Training Your Eye: Perfecting Photo Composition | June Kim | Skillshare

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Training Your Eye: Perfecting Photo Composition

teacher avatar June Kim, Photographer

Watch this class and thousands more

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Taught by industry leaders & working professionals
Topics include illustration, design, photography, and more

Watch this class and thousands more

Get unlimited access to every class
Taught by industry leaders & working professionals
Topics include illustration, design, photography, and more

Lessons in This Class

    • 1.

      Introduction + Project Overview


    • 2.



    • 3.



    • 4.



    • 5.

      Final Thoughts


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About This Class

Aside from your camera equipment, your eye is the most crucial part of photography. This class will start off at the basic rules of photo composition and then will show you how to break them and make them your own to create your own style. We’ll use both mobile and DSLR cameras to practice and perfect composition in the shot. Adventure alongside June as she hits up her favorite spots in San Francisco, showing you how she considers and photographs everything from a product to a landscape. 

Meet Your Teacher

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June Kim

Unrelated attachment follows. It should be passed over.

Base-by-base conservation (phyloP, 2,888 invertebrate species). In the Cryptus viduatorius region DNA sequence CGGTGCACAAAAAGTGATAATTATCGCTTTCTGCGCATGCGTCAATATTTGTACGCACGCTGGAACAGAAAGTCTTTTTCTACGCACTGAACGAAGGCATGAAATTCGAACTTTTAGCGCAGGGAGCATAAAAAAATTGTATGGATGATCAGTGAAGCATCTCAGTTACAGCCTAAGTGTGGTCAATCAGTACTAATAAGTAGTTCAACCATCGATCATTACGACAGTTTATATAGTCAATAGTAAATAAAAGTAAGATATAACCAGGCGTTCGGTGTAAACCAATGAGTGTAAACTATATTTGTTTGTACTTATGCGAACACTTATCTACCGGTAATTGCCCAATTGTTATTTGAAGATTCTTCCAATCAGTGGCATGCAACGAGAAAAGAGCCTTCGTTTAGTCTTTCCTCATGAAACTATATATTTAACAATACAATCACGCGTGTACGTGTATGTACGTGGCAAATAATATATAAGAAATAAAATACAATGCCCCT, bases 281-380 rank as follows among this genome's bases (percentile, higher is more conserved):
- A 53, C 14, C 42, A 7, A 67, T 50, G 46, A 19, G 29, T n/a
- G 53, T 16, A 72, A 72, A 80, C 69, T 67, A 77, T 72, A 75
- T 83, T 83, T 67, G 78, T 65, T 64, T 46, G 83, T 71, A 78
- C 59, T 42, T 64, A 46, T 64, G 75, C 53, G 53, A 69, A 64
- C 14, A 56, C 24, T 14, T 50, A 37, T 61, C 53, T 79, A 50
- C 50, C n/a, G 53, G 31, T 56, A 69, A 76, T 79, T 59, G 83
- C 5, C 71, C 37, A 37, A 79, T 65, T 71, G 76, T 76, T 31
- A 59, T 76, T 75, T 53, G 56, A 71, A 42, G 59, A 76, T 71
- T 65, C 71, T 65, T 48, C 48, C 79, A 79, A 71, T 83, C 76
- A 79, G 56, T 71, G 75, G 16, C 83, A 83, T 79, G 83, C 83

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1. Introduction + Project Overview: I welcome to training your eyes perfecting photo composition. I'm June. I'm a photographer here in the Bay Area. I do everything from product to less style to landscape, whether it's for work or for fun. So what will do you? Today's just go through different scenes that I see during a day interment Cisco, whether it's product, portrait or landscape, and you'll see the classes structure that way as well. And what I think is that no matter who you are on, no matter what kind of photo equipment you have your eyes the most important thing. When it comes to photography, your I can change everything the ways scenes is really unique to you. So I want to share what that looks like for me and what you can do to practice. That, and the project at the end will also be a practice in seeing a scene, but in different ways. So I think it'll be a lot of fun. I'll go through some photography terms and composition turn, so I assume that you know those things before we start on. But if you don't know something, ask away. I will definitely answer is the comments or in lessons. Well, so thanks and hope you trying for the right. So for the class project what? You'll be doing something very similar to what I'm doing in the class. And what you'll do is go out and find one scene that you want to zero in on. And that could be anything. Anything you want at all but a big one scene. And first off, you're gonna tell us a little bit about that. Why you wanted to be there, what you want to capture And then secondly, take three different photos of the scene scene, but used a composition in different ways. Kind of experiment. Go outside of your box a little bit and upload those three photos and then lastly, give a little description about what you were trying to captures. Maybe you What kind of experimentation? You did it. And then what photo you'd be using as your final image. I think it's really interesting to kind of see how everyone experiments. And then we can all learn from each other. I think you'll learn a lot about yourself, a meeting, what your go to compositions are, and that could be really inspiring as well. So yeah, it's a pretty full project, but I think it will be a lightning and really fun 2. Product: for the live portion of today. We're here at Lambert Floral Studio and my friends family has created this beautiful bouquet for us to study as her subject and play with some of the composition. So what first comes to mind when I see this bouquet is doing a wider shot and kind of using all this beautiful black negative Steve that we have available to us? And secondly, Sami really brings out certain details in his arrangement so really honing in and making some interesting compositions out of the details. And then thirdly, we have some extra pieces of the bouquet that are left over in transit from the bouquet being put here. So will use those pieces and create another interesting composition out of the arrangement itself. So, firstly, when we're looking at all this negative space, um, we really want that to be the star Almost because it really speaks a lot with this bouquet went into an image. So first I'll take some landscape is in portrait, just Teoh get different ways of explain. So firstly, I take a step back, look at the scene and frame it so that this bouquet is in the left corner on, then a lot of this negative space expressed. All right, so a couple of shots here and always make sure your lighting is really nice here. It's really defused the curtains, Um, a couple portrait. So be it. And as we go into some of the details of this bouquet of their three point that I would want to show in some of the detail shop. And one is this kind of reaching flower that, um, Sami puts in his arrangements pretty often that I want to emphasize. And secondly, this kind of star of the show is with white flour on the side. So getting a detail that thirdly, there is some interesting fall elements that are happening down here and there a little unusual, but are worth bringing out images. So as I'm up close to this bouquet of first focusing on these flowers here so I would get a little close on again using, uh, negative space, which helps to size and also leave the eye towards those flowers. Couple landscape for good measure. Great Second, moving over to this side. It's also getting some really nice light, so playing with that is great, but emphasizing this flower again. Using from the negative space to the right is really helpful in emphasizing this thing. Subject back. Take a few there. Thirdly, moving down into this portion, emphasizing this guy right here, which is interesting to me. And I would want to emphasize that and they get the name of the game here. Interestingly, is negative space because this white table is really helping reflect light on and one portrait great on the last shot will take are using these kind of extra elements that fell off from from the UK and using them to style this in an interesting way so immediately. What I see is these elements here can be continued onto the table. So I might has really leave them on the table there on see what that looks like, maybe arrange it and style it differently, depending on the shot, but again. But I really like this angle and kind of an interesting leading lines composition into the bouquet, sort of a good entry point for your eye, and then also to understand what's happening here. So go into that shot as we come down into this shot. I want to get close for a few sharp. Maybe even pull the focus onto the details first, and then try a few where the focus is on the actual. You can always play with some of looked up the field or things like that, but composition wise, I'm really trying to focus on this line here. You can always kind of move around the bouquet as well, that always focusing on that element. Okay, in terms of camera settings for all these shots, it's really up to you. I trust that you have the understanding for that, but in terms of composition for the first wide shot, you might want a more neutral aperture kind of around five or six, just so you can capture all of the details in the UK as well as the wall. Uh, and then, as we go into some of the detail shots, you can pull the aperture down Teoh be 35 or 28 to just get some depth of field, and you can always play around with that as well. But in terms of shutter speed just adjusted, according Teoh, what lighting you think is great. I love this kind of dramatic lighting, so I might just try to emphasize that a little bit 3. Portraiture: So for the fortress section of our class of here we have Michaela and she'll be our model for the day of and were against this really nice backdrop that will use. So we'll use her against the backdrop and try some different compositions in portraiture. It's all just talking through some of the shots. I immediately see. There's this really interesting kind of shadow that I'm seeing from the tree that's behind me at the awning above me on. Whereas that might be unfortunate for some people in this case will use it to our advantage and create some interesting compositions out of that. So I immediately my mind goes to seeing her face kind of in this pocket of light that's created in between the two shadows. So I'll arrange her a little bit, your right a little bit great and then leaned back against the wall. If you could look up towards the light, beautiful, then I'll just get first like a medium shot Teoh. And then if you could just eyes down towards the ground. Same way and let's try one where you looking straight at the camera and I think the light moved a little bit. So what I'll do is adjust Michaela a little bit to her left Come a little bit more, uh, to your right. Awesome. And right there is where I see the light now again created by these crazy shadows here. So if one more time if you could look a little bit from the top 123 What's really interesting here is I'm seeing the light hit her eyes and that's something I really want. Teoh kind of focus on has left interesting to me So one more if you looked at great expression and one where your eyes are down Yeah, Hello, great! And one looking straight at me 23 also So yeah, And then what we might also try is this mural is so big and great to use all the space that it provides. So I might go a little wider, take a step back and there's so much space to work with. So in this case, I might have you take a couple steps to your right and what I would want to do is almost like these flowers here are blooming around her, which is really cool, and it works really well with the colors of her outfit. So if you could take a micro step to your right, Perfect. And this is a full body shot. So just, like, comfortable. Look at me first. I want to see great. We'll just take a couple more. Take a couple steps here. Right again? Yes. Perfect. 12 Beautiful. Um, so, yeah, that's how we would kind of create the space where she's living within these flowers that we're seeing So driving against what the mural is giving us also her height and like space with. So, Thirdly, what I'm seeing here is this really nice pocket of light. Uh, thanks to the weird shadows that we're getting But they're creating this really big spotlight office. One flower that kind of works with a Kayla's type of the other elements also worked with her outfit, too. So utilizing that along with this great lighting will get will have her kind of move into the space. So if you could come over here and legs to one side and you can rest onto the muralist, if that's comfortable for you and next, we'll have a kind of look towards the light, so yeah, and closing your eyes is great kind of love that and we'll take a couple portrait. Looks great. Hold that right there. So I'm trying different angles and orientations, landscape and portrait. But again, just making sure that I'm utilizing this'll. Nice shadow that's being created around this flower. And I think we mailed the shot. Thanks. So in terms of camera settings with the iPhone, it's really simple. But what you want to make sure to really adjust for brightness and contrast and then also make sure you're getting the composition right into the shot with three Top the screen, too. And that's super important because then you can get the right brightness and really nailed the lighting as well. 4. Landscape: welcome, Teoh. Our third and last portion of the class, which is landscapes. And we're here at Verneuil Hill, which is a great vista point in the middle of San Francisco. Um, and it has a lot to work with in terms of landscapes. My friend Andrew is also here to kind of help us with some scale and just working with some interesting shots around this area. So well, kind of explore, find some shots to take and experiment with the composition. So here we are, in a super super sunny, which is great. And, um, I made these Andrew to kind of show scale, which I love to do and a lot of my landscape shots. So we're gonna take a photo of this golden hour and what I'm having him do is just kind of stand bathed in all this golden sunlight. And what I want to do is really center him with the sun, because that's where I want your eye to go. He's subject. But of him within this landscape, it is what's really important. So, uh, we'll try a few shots there, so I might just get really low cause I want him in relation to the sun pretty close in the photograph. So, uh, get down there. And I asked him to move, but where he is Great, Um, and what's really cool is I'm getting a lot of diffused might. So he's a silhouette, but it's really soft and kind of beautiful looking along with this great landscape we're getting on. All the mountains are pill mountain ridges that are behind so and lastly, his shadow is kind of casting this nice a center position in the middle of photographs. So you'll kind of as you see the photograph, see him, see the sun and then move out to the landscape. Let's get a couple more shots, might even get really low, and I'll play around with some different composition. So cutting him off a a little bit or giving him a lot of mega space of top and yeah, that should be it. I think we nailed the shot. So a second location is here where all this kind of sunlight is beaming on this portion of the landscape. So we want to capture that again. I, Andrew for scale, which is really fun and kind of just a nice way to show that which I like to do. My photo We'll get down pretty low so that we can see him among all the cityscapes. And I'm just gonna do this on my phone because that's super fun and get a couple of shots. I make it down really low because him in relation to the horizon line I want his head to come above that kind of give that feel of looking over the city rather than being just muddled in it. And I want him to stand out as much as the landscape that's lit up by the sun right now. So make it really low, kind of crouched down. Luckily, the iPhone is great for this. You don't have Teoh look through the viewfinder and experiment which shot. And then I might ask Andrew to kind of do a little thing with feet to give us a more negative space. Them? Yeah, you can just experiment with placing him all the way to the left of the frame. Or maybe right in the middle really depends on what you want. Toe focus on with your composition. But again, for me, I'm really focusing on this lit up portion of the landscape and also Andrews giving balance to both of those in my shop. Great. So now we're at her final location of and the sudden has actually gone down, but those beautiful color in the sky. So we want to capture a bit of that, Um, and again, using and recruit scale. So, yeah, we'll just pop down here. I kind of have them propped over there of and while talking through this last shot that we're gonna go through. So what we're seeing here is a lot of negative space, which again we want to play with. And, um, Sutra tower over there is really iconic, so kind of almost paralleling Andrew to the tower and making them equals in this photograph . So I'll take a couple with my phone and DSLR here because it's our money shot of the day and just doing a little bit of rule of thirds. So you can place both of them at these little corners, the rule of thirds, which are really nice. But you can also break fat and kind of tilt your phone up and get really tiny skyline on a very tiny Andrew or maybe even make them really even right in the middle of the frame. So again, I'll shoot that my dear far and show you a couple shots. And it's always helpful to kind of play with levels that you could stand all the way up or crushed slowly and experiment, and I think we got it. 5. Final Thoughts: Congrats on making it to the end of class. I hope you had a fun time going through different types of photography and seeing different sings and just a reminder for a year to go out and be inspired and do your own and come back and upload those three photos. It could be really simple whether you're taking them on a dance. A lot are or your phone really doesn't matter. What we're looking at is your composition and your eye and upload those three photos shows what you got, and I think we can all learn from each other really well. So thanks and hope you have fun.